Tuesday, May 31, 2011

10,000 Maniacs - AKA The Swarm

Interesting fact:  There are roughly 3,500 honeybees in a pound.  This may not be scientifically accurate.  But, it is Google accurate.  That's good enough for me.

Yesterday, I had, I'm guessing, somewhere in the neighborhood of 10,000 maniacs swirl around my body while rising higher and higher into the air before landing waaaay up in the tippy-top of our 30+ year old oak tree.  It was a sight to behold.  It was an experience like none other.  And, by some miracle, I was right smack dab in the middle of it.  Oh, and by maniacs, I mean honeybees.

This is commonly referred to as a swarm.  It happens in the spring.  For the beekeeper, it is not ideal.  Some call it mismanagement.  Some focus on the reduction in honey production that can result.  When a beekeeper declares that her hive has swarmed, words of consolation and then encouragement are offered.  However, for this beekeeper, the swarm was nothing short of amazing.  And, to Mother Nature, it is my gift. 

I can't explain why I was fortunate enough to be in the right place at the right time to bear witness to this.  I was agitated.  It was late afternoon and I just had this urge to be outside to enjoy the beautiful day.  I had no plan, no goal, no objective.  I just needed to breathe fresh air.  I meandered through the garden.  Checked on my lazy garden (post about this coming soon).  Peeked on the bee friendly perennials.  Eventually, I found my way over to my bee chair.

My husband gave me the chair five years ago for Mother's Day.  The intention was for me to have a place to relax while keeping my eye on two toddlers playing on the swing set or in the yard.  Five years later, it has become my perch for watching the bees.  In the late afternoon, honeybees do what is called orientation flying.  It's when the new bees head out, test out their wings and their sense of direction and then return to safety.  It's pretty fun to watch.  I noticed that one hive had quite a bit of orientation flying going on and the other was relatively quiet.  I found it curious, but being new to this gig, didn't think that much of it.  Then, at 4:15 pm, past the usual swarm hours of 10 am to 2 pm, there was a mass exodus from the quiet hive.  It surprised me.  They were pouring out from everywhere.  I stood in the midst of it to try to get a closer look at this orientation flying.  It was unlike any orientation flying I had ever seen before.  I looked up and that's when I realized.  It was a swarm.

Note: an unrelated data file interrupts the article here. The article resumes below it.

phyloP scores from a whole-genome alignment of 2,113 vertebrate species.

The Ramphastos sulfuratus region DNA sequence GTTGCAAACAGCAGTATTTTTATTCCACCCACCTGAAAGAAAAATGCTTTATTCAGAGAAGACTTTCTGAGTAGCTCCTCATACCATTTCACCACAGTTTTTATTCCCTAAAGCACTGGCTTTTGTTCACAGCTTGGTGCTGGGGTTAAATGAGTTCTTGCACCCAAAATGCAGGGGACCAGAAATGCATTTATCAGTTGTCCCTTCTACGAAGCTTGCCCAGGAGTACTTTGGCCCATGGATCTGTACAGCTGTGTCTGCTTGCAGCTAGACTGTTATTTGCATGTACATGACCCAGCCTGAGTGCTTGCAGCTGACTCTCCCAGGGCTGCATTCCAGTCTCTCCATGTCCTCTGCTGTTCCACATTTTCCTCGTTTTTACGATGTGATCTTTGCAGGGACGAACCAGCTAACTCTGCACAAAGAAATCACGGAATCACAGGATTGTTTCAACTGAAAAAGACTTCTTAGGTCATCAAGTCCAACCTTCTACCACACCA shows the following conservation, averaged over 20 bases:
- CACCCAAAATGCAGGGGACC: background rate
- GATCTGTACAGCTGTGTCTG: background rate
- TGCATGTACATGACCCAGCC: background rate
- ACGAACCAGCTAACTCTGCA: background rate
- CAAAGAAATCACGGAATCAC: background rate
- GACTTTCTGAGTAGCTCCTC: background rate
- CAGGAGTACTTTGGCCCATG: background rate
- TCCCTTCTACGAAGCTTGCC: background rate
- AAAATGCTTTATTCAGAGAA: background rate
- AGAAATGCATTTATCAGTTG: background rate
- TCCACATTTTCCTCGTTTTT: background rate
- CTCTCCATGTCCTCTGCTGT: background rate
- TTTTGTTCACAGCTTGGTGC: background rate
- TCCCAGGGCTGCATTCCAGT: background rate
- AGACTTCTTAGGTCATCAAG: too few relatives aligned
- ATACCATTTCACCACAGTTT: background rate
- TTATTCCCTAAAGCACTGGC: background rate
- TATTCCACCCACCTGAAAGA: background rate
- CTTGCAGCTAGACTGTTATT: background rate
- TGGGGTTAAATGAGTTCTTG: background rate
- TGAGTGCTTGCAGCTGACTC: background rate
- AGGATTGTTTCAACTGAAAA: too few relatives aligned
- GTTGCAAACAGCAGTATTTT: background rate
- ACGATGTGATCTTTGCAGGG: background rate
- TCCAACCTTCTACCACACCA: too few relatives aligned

The sky was literally peppered with honeybees.  I walked-as-fast-as-I-could-without-running into the house, grabbed the camera, inserted the memory card and battery, switched to a zoom lens and hustled right back out the door, stopping briefly at the threshold to declare to myself as well as anyone who would listen, "It's a swarm!  They just swarmed right in front of my very eyes!"

When I got back out, this is what the sky looked like:

The very first photo of the swarm.
This may not seem like much, but this was after many had already landed in their temporary home.  I am guessing the swarm was two to three pounds of honeybees, roughly 10,000 honeybees.

As I stood there in, on the one hand, awe and, on the other, in control enough of my faculties to know that I needed to document this, I was moved.  I don't know how else to say it.  They could have swarmed at any time -while I was at the pool, while I was at the grocery, while I was lying on the sofa reading a magazine.  Yet, it happened while I was right there.  I got to see every single second of it from flow through frenzy to flight then finished.